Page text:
As part of this year’s ‘bold’ themed Bread & Butter by Zalando, The Festival of Style and Culture INDIE is hosting the official after show party on September 1st. In preparation for this exceptional night we’re visiting three of our bold live acts at home in Amsterdam, London, and Madrid to get an insight into their creative lives and to capture the birth of a soundtrack. Watch the second episode about London spoken word artist Kojey Radical below!
Describing Kojey Radical as a rapper fails to give a true sense of his work, his thoughts – his passion. He lives and breathes creativity. Creativity that comes to life in his visual projects, in his music, and most evidently in his words. He is a storyteller who invites his audience to dive deep into his past and present spent in East London, the place he calls home: a neighborhood filled with his friends and family, his struggles, hopes and dreams. A neighborhood that formed the Kojey Radical we know today.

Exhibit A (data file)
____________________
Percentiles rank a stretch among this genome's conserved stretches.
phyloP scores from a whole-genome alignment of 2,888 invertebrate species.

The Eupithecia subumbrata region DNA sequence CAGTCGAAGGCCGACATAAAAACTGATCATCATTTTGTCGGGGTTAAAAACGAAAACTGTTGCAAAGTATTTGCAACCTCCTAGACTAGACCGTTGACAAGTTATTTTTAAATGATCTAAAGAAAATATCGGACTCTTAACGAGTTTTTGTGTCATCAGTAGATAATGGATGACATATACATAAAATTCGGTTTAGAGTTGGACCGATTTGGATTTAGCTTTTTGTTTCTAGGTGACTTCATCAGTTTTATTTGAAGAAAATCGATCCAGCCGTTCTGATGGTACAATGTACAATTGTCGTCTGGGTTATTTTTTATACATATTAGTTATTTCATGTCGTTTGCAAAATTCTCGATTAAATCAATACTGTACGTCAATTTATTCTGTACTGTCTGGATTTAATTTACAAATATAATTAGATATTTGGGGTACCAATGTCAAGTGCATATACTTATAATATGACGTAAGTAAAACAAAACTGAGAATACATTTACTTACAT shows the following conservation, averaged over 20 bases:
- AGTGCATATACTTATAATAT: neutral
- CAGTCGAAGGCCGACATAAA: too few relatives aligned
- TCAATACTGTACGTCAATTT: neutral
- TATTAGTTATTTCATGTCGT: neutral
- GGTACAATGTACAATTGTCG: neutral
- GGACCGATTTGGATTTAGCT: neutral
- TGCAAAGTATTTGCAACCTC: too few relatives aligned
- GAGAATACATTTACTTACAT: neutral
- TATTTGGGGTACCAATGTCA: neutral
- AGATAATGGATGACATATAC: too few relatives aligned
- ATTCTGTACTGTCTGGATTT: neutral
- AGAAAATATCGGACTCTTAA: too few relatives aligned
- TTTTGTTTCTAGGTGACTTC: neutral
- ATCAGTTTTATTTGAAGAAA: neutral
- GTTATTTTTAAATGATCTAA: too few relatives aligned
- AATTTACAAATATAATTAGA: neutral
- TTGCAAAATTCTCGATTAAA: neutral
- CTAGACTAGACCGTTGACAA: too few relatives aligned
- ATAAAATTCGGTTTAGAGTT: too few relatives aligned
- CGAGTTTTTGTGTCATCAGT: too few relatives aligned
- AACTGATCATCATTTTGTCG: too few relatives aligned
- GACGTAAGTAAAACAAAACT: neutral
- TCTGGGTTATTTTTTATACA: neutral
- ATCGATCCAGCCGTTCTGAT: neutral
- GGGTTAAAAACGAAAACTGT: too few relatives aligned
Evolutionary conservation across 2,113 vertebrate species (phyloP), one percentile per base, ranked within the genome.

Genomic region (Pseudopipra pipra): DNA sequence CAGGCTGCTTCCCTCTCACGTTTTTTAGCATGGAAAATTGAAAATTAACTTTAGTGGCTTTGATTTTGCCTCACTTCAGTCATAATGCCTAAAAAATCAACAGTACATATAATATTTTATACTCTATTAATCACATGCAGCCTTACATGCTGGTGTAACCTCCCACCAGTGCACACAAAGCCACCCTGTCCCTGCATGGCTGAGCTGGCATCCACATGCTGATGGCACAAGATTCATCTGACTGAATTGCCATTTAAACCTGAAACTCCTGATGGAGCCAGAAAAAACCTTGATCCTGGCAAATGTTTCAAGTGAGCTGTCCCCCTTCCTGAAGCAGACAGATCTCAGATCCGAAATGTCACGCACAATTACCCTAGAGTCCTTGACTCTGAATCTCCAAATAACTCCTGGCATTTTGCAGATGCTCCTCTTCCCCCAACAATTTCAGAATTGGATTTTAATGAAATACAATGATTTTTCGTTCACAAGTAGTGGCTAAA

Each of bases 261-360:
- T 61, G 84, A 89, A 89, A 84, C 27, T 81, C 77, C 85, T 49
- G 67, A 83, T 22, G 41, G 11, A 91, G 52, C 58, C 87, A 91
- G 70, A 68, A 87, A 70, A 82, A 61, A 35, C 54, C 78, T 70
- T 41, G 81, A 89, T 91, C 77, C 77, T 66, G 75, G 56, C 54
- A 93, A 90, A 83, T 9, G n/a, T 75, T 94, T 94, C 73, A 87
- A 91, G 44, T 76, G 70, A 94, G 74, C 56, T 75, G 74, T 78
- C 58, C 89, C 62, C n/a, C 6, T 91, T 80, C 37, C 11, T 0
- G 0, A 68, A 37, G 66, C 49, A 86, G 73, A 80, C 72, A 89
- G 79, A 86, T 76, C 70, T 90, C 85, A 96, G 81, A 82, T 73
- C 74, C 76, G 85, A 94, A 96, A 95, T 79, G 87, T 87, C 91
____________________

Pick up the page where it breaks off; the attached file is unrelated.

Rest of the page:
14 years ago, when he was in fifth grade, his poetry was first published – the beginning of what would become a love affair with words that colored his teenage years, a love that would shape his future. For him it was an opportunity to harness a creative outlet, to express himself in a direct, immediate way. While images and paintings are open to interpretation, words are explicit; the music only serves to bring his poems in a new context. He has never stopped drawing, though, particularly faces: faces of people whose names he will forget, and faces of women he likes.